Rheumatic fever is an immune disease systemic (whole body) that occurs as a result of infection by bacteria of the family of the coconuts.
What causes it?
This condition, as mentioned above is caused by hemolytic streptococcus B. And it can cause a slow, progressive deformation of the valves or can heal spontaneously. It is more frequent between 5 and 15 years of age and is rare before age 4 and after age 40. The characteristic lesion is a perivascular granulomatous reaction with vasculitis.
The mitral valve is attacked by 75 to 80% of the cases, 30% aortic and tricuspid and pulmonary valves in less than 5%.
1. Carditis: is more likely to be observed in children and adolescents and is characterized by pericarditis, cardiomegalea, right or left heart failure (the first is most notable in children for painful liver engorgement tricuspid regurgitation), mitral murmurs a0ticos regurgitation ( mitral murmur can be no short-Coombs mesodiastolico Carrey). If you do not find well-defined above signs, the diagnosis of carditis is set to less specific the following abnormalities: electrocardiographic abnormalities, heart sounds that change in quality, sinus tachycardia that persists during sleep and increases significantly during light activity and arrhythmias.
2. Erythema marginatum and subcutaneous nodules: the first is presented as a stain (wheal) is fast growing or decreasing ring-shaped with clear center. May be raised, confluent, transient or persistent.
Subcutaneous nodules are rare except in children and has a diameter of 2 cm or less, are hard, not painful and are fixed to the fascia or tendon sheath over bony prominences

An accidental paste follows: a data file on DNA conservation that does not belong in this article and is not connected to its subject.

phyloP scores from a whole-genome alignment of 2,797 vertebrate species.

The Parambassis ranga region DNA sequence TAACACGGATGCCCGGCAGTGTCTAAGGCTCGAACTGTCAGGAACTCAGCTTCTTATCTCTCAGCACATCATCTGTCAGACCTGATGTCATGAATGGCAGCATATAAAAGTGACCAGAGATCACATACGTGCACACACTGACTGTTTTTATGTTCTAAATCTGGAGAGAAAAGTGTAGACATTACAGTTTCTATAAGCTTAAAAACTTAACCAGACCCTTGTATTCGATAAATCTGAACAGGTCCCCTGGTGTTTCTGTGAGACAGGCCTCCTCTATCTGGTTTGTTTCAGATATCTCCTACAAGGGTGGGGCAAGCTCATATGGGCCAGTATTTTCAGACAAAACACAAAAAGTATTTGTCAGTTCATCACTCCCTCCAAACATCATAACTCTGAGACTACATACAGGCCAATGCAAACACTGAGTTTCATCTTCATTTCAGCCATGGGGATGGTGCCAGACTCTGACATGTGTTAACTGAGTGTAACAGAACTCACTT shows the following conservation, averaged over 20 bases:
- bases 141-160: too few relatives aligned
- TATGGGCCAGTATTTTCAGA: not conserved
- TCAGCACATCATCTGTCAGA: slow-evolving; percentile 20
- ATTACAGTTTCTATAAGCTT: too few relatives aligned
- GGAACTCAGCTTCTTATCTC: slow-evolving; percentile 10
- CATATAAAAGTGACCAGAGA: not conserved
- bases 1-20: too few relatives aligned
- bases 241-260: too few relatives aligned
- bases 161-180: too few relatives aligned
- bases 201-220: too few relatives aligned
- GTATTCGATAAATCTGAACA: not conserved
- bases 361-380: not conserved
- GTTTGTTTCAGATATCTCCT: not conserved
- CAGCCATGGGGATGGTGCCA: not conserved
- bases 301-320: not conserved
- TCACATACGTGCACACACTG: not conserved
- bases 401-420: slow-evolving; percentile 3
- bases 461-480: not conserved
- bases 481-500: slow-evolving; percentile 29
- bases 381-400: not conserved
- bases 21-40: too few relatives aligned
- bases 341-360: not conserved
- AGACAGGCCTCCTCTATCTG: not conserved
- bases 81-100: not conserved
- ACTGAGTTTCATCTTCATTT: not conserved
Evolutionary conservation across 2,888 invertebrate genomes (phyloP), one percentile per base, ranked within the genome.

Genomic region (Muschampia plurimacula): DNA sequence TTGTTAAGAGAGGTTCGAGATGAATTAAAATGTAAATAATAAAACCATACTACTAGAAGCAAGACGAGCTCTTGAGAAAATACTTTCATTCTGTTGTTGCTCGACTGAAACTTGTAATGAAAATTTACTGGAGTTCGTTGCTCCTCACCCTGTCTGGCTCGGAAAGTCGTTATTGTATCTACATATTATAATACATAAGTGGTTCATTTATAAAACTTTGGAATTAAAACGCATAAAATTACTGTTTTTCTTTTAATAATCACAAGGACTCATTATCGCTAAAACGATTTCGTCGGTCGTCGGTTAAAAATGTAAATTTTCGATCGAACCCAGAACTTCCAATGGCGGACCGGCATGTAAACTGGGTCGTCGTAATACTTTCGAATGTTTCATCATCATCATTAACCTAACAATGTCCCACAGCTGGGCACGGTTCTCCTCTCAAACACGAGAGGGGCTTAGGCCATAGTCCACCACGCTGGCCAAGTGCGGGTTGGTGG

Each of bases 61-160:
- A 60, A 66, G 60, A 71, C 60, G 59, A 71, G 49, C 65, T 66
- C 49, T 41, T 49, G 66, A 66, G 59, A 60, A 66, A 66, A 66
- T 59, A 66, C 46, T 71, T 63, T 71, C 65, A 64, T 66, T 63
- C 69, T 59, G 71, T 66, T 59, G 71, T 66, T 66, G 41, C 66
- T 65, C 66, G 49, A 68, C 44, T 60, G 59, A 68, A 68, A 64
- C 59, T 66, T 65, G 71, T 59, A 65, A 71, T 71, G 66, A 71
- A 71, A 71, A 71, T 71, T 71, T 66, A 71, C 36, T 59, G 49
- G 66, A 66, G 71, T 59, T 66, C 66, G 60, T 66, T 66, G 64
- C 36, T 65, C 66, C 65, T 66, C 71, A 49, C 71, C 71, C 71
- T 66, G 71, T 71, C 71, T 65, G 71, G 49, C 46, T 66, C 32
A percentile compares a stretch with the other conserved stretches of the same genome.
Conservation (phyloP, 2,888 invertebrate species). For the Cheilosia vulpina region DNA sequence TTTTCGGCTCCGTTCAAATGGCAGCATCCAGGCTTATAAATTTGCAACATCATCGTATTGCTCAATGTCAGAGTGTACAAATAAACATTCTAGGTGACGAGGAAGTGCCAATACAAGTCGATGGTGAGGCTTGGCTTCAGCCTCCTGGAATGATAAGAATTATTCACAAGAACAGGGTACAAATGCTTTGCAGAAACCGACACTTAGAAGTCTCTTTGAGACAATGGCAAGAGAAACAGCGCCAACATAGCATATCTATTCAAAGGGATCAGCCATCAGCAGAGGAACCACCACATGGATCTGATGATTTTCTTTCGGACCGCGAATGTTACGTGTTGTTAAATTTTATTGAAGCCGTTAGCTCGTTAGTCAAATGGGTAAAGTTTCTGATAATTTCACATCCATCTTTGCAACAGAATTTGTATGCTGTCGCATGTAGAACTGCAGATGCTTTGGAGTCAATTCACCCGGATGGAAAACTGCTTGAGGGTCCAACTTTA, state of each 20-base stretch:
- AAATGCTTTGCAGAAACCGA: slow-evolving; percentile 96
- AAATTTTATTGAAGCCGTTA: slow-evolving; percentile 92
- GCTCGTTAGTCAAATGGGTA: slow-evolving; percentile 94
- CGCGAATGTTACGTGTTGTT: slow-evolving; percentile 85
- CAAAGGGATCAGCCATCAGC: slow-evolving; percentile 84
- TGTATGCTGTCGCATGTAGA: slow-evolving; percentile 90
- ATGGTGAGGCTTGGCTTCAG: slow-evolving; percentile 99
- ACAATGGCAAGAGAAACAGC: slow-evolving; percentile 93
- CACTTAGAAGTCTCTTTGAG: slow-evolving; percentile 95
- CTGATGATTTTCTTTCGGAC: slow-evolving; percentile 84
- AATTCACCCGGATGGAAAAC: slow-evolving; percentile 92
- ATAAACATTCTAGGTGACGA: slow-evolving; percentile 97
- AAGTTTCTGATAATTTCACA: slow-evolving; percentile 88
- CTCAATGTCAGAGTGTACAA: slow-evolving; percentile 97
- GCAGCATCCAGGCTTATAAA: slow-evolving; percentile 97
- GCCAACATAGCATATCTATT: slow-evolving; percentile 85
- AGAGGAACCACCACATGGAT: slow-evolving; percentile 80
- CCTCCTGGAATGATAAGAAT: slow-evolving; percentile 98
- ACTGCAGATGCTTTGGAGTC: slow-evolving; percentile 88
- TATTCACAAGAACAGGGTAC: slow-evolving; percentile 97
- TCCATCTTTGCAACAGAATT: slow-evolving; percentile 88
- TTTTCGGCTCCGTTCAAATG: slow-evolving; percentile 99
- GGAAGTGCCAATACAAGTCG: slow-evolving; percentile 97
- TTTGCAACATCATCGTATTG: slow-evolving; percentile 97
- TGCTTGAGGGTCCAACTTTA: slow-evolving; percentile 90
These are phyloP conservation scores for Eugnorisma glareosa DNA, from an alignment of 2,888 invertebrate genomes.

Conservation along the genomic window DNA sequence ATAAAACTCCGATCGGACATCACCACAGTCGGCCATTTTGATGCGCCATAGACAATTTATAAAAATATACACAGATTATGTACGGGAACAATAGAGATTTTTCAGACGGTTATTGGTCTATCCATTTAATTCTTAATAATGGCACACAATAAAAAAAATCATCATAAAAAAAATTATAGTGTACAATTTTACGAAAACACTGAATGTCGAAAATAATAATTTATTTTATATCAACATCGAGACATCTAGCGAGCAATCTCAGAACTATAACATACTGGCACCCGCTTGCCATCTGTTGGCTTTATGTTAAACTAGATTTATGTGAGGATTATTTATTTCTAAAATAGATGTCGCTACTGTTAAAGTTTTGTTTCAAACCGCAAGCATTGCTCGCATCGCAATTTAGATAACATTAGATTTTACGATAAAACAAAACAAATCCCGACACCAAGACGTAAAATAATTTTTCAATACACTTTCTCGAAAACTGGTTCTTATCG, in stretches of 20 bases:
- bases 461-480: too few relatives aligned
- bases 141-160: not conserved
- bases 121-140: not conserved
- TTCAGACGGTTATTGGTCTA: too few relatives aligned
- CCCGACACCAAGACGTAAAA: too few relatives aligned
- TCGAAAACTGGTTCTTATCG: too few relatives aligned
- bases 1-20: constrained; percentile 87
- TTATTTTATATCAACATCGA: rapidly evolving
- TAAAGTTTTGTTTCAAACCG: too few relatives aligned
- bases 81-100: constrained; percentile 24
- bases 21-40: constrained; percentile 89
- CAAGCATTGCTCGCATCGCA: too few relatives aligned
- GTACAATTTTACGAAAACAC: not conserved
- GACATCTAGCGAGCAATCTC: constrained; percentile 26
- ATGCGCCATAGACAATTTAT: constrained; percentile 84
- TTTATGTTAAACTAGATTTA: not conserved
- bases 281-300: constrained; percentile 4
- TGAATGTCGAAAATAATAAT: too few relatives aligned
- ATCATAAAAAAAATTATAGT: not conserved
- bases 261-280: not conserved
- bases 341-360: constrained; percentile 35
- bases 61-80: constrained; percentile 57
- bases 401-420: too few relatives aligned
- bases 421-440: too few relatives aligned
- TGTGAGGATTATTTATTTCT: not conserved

3. Sydenham’s chorea: It is less common manifestation (3%) but is the most significant of rheumatic fever. It may also be the only manifestation and most often affects children and less common in adults.
4. ATRITIS: Attacks large joints sequentially and is a migratory polyarthritis. (Adults may attack only one joint). This sign in the acute form usually lasts from 1 to 5 weeks and refers without leaving deformities.
Include fever, polyarthralgias, reversible prolongation of the PR interval, accelerated erythrocyte sedimentation rate, evidence of a history of B-hemolytic streptococcal infection or a history of rheumatic fever.
To set this need to meet several criteria that are divided into major and minor. So that with two major criteria or one major and one minor is established. (See symptoms).
Laboratory for diagnostic evidence enferemedad nonspecific inflammatory as the rate of sedimentation. Titles are also used high or rising antibody antistreptococcal particularly antistreptolysin O (ASO) to confirm a recent infection in 10% of cases there is no serological test.
TREATMENT AND RECOMMENDATIONS
Treatment of rheumatic fever is divided into medical measures, general measures and prevention.
MEDICAL ACTION: For the management of fever, pain and joint swelling salicitatos are recommended. Although these have no action on the evolution of the disease.
Penicillin should utizarse to eradicate the streptococcus if it exists.
Corticosteroids are often used when the response to salicylates has been inadequate, and these drugs are rapid improvement but its use should be brief.
GENERAL MEASURES: The patient must complete bed rest in bed until the temperature returns to normal without medication, and the sedimentation rate, pulse rate at rest and ECG return to baseline image.
PREVENTION OF RECURRENT RHEUMATIC FEVER: prevention is carried out with penicillin G benzathine 1.2 million units IM every four weeks and is recommended especially for children who have suffered one or more acute attacks. This scheme should be carried out every year until they turn 25 years old. In adults apply for 5 years after an attack